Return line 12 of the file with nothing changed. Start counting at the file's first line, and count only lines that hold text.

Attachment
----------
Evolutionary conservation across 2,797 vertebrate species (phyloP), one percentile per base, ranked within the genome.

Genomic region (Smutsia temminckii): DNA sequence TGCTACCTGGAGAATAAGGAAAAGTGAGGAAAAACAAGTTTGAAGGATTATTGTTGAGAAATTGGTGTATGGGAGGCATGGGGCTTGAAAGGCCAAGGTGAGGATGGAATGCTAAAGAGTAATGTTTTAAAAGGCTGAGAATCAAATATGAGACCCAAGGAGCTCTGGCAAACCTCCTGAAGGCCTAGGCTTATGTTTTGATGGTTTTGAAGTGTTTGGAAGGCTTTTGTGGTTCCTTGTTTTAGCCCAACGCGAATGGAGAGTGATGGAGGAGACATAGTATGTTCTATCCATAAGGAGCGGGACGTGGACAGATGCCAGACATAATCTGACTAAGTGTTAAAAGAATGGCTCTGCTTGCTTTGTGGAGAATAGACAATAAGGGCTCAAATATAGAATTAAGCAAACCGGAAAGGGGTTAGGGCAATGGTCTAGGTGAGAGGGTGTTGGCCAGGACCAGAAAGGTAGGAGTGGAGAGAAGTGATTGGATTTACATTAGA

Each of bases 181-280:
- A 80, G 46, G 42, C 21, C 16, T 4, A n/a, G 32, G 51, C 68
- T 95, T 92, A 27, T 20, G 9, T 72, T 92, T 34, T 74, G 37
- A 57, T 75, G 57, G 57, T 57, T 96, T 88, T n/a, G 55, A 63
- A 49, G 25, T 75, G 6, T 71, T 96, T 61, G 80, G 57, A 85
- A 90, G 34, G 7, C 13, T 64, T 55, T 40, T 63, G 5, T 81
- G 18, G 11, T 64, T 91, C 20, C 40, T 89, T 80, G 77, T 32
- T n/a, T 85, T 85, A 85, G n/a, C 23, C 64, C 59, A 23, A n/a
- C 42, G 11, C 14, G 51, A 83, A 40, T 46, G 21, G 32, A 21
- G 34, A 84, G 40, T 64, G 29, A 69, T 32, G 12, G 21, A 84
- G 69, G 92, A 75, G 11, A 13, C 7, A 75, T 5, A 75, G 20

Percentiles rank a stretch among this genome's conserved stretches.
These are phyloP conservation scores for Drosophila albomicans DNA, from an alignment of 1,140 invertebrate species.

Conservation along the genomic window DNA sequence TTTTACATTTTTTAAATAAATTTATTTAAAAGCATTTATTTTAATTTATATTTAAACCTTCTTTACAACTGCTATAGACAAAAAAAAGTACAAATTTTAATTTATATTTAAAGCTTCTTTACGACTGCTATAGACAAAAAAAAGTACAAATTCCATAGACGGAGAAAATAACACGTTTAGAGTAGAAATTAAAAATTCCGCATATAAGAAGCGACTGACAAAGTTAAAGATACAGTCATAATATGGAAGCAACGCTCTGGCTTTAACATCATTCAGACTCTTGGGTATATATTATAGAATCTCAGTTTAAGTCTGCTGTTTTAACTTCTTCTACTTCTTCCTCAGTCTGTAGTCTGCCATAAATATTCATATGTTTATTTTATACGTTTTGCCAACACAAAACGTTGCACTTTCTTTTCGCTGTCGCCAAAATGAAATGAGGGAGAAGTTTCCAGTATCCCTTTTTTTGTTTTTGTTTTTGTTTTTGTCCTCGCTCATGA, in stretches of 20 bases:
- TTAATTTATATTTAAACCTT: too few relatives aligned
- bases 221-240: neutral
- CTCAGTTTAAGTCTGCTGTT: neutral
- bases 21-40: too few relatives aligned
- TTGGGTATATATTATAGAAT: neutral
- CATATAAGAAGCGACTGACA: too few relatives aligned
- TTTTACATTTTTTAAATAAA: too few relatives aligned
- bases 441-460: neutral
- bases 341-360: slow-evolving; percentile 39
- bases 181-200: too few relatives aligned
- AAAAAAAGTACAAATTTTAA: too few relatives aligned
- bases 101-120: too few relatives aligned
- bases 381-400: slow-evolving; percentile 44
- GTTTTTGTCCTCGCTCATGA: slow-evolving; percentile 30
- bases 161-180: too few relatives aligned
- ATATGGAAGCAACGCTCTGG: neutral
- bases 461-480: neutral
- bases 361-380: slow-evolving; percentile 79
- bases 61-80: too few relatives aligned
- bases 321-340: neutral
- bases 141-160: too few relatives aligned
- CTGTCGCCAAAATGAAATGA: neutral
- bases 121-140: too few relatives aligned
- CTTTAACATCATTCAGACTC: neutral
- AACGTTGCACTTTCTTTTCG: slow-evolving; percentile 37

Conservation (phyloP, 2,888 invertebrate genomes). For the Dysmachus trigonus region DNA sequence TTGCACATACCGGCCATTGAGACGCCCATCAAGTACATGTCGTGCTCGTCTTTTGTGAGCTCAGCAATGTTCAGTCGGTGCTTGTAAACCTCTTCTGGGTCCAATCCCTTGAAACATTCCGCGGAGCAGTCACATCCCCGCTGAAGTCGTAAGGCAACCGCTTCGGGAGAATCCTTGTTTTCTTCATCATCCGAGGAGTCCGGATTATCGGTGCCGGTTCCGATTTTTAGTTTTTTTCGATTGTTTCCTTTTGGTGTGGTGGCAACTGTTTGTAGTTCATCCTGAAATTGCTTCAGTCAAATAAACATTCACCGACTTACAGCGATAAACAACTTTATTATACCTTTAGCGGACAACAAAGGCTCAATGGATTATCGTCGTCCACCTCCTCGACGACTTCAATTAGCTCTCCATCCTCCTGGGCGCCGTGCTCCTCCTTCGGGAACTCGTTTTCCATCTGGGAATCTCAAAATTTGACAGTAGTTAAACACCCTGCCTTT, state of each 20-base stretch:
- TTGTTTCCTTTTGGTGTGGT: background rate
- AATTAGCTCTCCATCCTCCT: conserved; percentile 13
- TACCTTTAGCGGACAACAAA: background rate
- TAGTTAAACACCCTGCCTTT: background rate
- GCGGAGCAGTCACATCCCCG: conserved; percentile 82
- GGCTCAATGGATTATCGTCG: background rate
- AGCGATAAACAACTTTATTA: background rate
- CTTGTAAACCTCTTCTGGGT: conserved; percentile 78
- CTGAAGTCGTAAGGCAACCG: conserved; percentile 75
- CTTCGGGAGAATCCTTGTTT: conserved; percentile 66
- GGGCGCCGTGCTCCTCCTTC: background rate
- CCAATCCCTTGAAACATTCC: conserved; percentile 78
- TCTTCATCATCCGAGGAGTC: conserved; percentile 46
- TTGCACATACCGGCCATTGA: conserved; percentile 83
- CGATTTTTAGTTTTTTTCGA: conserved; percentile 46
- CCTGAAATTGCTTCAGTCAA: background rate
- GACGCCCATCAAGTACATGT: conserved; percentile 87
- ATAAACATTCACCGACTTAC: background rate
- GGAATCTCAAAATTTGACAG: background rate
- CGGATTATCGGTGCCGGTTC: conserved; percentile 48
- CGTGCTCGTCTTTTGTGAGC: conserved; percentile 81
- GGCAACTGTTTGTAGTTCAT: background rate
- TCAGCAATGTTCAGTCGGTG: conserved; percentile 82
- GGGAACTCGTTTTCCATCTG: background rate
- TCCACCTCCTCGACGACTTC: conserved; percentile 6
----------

- G 34, A 84, G 40, T 64, G 29, A 69, T 32, G 12, G 21, A 84